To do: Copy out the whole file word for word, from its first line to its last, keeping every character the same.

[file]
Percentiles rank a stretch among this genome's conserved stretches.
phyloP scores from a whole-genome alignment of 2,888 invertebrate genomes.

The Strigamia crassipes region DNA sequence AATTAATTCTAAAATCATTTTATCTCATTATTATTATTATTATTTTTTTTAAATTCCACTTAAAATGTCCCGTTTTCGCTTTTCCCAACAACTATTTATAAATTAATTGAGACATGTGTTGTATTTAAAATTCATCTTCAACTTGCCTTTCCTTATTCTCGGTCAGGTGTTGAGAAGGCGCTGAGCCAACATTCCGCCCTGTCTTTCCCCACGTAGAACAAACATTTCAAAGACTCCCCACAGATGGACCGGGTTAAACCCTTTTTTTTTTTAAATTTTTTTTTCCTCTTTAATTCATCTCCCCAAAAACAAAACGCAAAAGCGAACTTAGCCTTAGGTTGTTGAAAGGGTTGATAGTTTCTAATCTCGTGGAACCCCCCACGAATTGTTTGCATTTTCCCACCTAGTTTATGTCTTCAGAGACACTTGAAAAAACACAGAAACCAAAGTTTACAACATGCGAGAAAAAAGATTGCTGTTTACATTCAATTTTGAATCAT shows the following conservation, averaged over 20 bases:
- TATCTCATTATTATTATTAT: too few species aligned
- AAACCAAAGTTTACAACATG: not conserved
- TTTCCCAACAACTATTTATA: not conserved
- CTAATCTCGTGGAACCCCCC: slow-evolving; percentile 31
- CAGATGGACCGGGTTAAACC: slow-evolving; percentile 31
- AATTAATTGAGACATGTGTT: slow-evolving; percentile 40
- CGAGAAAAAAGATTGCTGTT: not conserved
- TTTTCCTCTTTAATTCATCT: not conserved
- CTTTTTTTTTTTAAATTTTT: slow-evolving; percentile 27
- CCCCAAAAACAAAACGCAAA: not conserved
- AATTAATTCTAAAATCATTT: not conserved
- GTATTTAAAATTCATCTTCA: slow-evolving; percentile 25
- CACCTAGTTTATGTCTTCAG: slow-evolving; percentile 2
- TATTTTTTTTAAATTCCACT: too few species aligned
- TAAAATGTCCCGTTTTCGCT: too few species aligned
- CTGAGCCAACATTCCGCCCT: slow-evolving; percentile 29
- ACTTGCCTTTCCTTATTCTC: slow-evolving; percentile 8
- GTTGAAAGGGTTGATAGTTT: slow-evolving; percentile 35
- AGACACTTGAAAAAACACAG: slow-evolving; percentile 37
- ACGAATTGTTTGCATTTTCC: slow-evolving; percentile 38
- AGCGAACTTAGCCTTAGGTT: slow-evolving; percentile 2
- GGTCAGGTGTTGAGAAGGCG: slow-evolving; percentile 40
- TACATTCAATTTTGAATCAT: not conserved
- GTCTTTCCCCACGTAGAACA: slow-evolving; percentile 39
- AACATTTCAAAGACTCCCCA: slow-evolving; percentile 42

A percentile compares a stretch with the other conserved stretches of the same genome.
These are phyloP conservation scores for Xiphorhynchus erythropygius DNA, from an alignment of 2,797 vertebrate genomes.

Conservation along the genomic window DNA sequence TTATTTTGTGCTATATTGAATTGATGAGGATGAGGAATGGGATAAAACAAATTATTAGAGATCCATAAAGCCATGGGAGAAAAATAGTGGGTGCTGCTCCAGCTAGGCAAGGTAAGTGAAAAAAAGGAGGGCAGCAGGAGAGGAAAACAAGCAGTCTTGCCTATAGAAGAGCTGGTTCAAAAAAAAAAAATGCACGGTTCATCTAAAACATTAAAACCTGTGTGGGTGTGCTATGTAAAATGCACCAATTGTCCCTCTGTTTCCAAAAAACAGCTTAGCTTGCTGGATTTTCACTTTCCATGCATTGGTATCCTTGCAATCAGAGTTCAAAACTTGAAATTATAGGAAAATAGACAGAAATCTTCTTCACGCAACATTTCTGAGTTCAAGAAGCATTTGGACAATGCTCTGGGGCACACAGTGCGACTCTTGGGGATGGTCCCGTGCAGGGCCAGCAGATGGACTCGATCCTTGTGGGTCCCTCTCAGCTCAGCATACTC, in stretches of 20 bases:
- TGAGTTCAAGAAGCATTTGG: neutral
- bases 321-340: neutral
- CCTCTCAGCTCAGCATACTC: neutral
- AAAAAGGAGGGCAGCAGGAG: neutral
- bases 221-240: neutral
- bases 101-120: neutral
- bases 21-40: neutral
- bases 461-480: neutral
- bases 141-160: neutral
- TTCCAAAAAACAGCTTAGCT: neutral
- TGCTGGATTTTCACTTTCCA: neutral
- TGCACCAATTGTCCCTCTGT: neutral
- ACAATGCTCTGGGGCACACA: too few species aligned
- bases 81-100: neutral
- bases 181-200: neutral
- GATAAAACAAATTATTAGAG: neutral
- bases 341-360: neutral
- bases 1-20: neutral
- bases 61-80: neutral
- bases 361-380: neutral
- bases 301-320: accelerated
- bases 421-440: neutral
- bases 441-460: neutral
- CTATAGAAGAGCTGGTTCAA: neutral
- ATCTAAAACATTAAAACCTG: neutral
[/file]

Percentiles rank a stretch among this genome's conserved stretches.
phyloP scores from a whole-genome alignment of 2,888 invertebrate genomes.

The Strigamia crassipes region DNA sequence AATTAATTCTAAAATCATTTTATCTCATTATTATTATTATTATTTTTTTTAAATTCCACTTAAAATGTCCCGTTTTCGCTTTTCCCAACAACTATTTATAAATTAATTGAGACATGTGTTGTATTTAAAATTCATCTTCAACTTGCCTTTCCTTATTCTCGGTCAGGTGTTGAGAAGGCGCTGAGCCAACATTCCGCCCTGTCTTTCCCCACGTAGAACAAACATTTCAAAGACTCCCCACAGATGGACCGGGTTAAACCCTTTTTTTTTTTAAATTTTTTTTTCCTCTTTAATTCATCTCCCCAAAAACAAAACGCAAAAGCGAACTTAGCCTTAGGTTGTTGAAAGGGTTGATAGTTTCTAATCTCGTGGAACCCCCCACGAATTGTTTGCATTTTCCCACCTAGTTTATGTCTTCAGAGACACTTGAAAAAACACAGAAACCAAAGTTTACAACATGCGAGAAAAAAGATTGCTGTTTACATTCAATTTTGAATCAT shows the following conservation, averaged over 20 bases:
- TATCTCATTATTATTATTAT: too few species aligned
- AAACCAAAGTTTACAACATG: not conserved
- TTTCCCAACAACTATTTATA: not conserved
- CTAATCTCGTGGAACCCCCC: slow-evolving; percentile 31
- CAGATGGACCGGGTTAAACC: slow-evolving; percentile 31
- AATTAATTGAGACATGTGTT: slow-evolving; percentile 40
- CGAGAAAAAAGATTGCTGTT: not conserved
- TTTTCCTCTTTAATTCATCT: not conserved
- CTTTTTTTTTTTAAATTTTT: slow-evolving; percentile 27
- CCCCAAAAACAAAACGCAAA: not conserved
- AATTAATTCTAAAATCATTT: not conserved
- GTATTTAAAATTCATCTTCA: slow-evolving; percentile 25
- CACCTAGTTTATGTCTTCAG: slow-evolving; percentile 2
- TATTTTTTTTAAATTCCACT: too few species aligned
- TAAAATGTCCCGTTTTCGCT: too few species aligned
- CTGAGCCAACATTCCGCCCT: slow-evolving; percentile 29
- ACTTGCCTTTCCTTATTCTC: slow-evolving; percentile 8
- GTTGAAAGGGTTGATAGTTT: slow-evolving; percentile 35
- AGACACTTGAAAAAACACAG: slow-evolving; percentile 37
- ACGAATTGTTTGCATTTTCC: slow-evolving; percentile 38
- AGCGAACTTAGCCTTAGGTT: slow-evolving; percentile 2
- GGTCAGGTGTTGAGAAGGCG: slow-evolving; percentile 40
- TACATTCAATTTTGAATCAT: not conserved
- GTCTTTCCCCACGTAGAACA: slow-evolving; percentile 39
- AACATTTCAAAGACTCCCCA: slow-evolving; percentile 42

A percentile compares a stretch with the other conserved stretches of the same genome.
These are phyloP conservation scores for Xiphorhynchus erythropygius DNA, from an alignment of 2,797 vertebrate genomes.

Conservation along the genomic window DNA sequence TTATTTTGTGCTATATTGAATTGATGAGGATGAGGAATGGGATAAAACAAATTATTAGAGATCCATAAAGCCATGGGAGAAAAATAGTGGGTGCTGCTCCAGCTAGGCAAGGTAAGTGAAAAAAAGGAGGGCAGCAGGAGAGGAAAACAAGCAGTCTTGCCTATAGAAGAGCTGGTTCAAAAAAAAAAAATGCACGGTTCATCTAAAACATTAAAACCTGTGTGGGTGTGCTATGTAAAATGCACCAATTGTCCCTCTGTTTCCAAAAAACAGCTTAGCTTGCTGGATTTTCACTTTCCATGCATTGGTATCCTTGCAATCAGAGTTCAAAACTTGAAATTATAGGAAAATAGACAGAAATCTTCTTCACGCAACATTTCTGAGTTCAAGAAGCATTTGGACAATGCTCTGGGGCACACAGTGCGACTCTTGGGGATGGTCCCGTGCAGGGCCAGCAGATGGACTCGATCCTTGTGGGTCCCTCTCAGCTCAGCATACTC, in stretches of 20 bases:
- TGAGTTCAAGAAGCATTTGG: neutral
- bases 321-340: neutral
- CCTCTCAGCTCAGCATACTC: neutral
- AAAAAGGAGGGCAGCAGGAG: neutral
- bases 221-240: neutral
- bases 101-120: neutral
- bases 21-40: neutral
- bases 461-480: neutral
- bases 141-160: neutral
- TTCCAAAAAACAGCTTAGCT: neutral
- TGCTGGATTTTCACTTTCCA: neutral
- TGCACCAATTGTCCCTCTGT: neutral
- ACAATGCTCTGGGGCACACA: too few species aligned
- bases 81-100: neutral
- bases 181-200: neutral
- GATAAAACAAATTATTAGAG: neutral
- bases 341-360: neutral
- bases 1-20: neutral
- bases 61-80: neutral
- bases 361-380: neutral
- bases 301-320: accelerated
- bases 421-440: neutral
- bases 441-460: neutral
- CTATAGAAGAGCTGGTTCAA: neutral
- ATCTAAAACATTAAAACCTG: neutral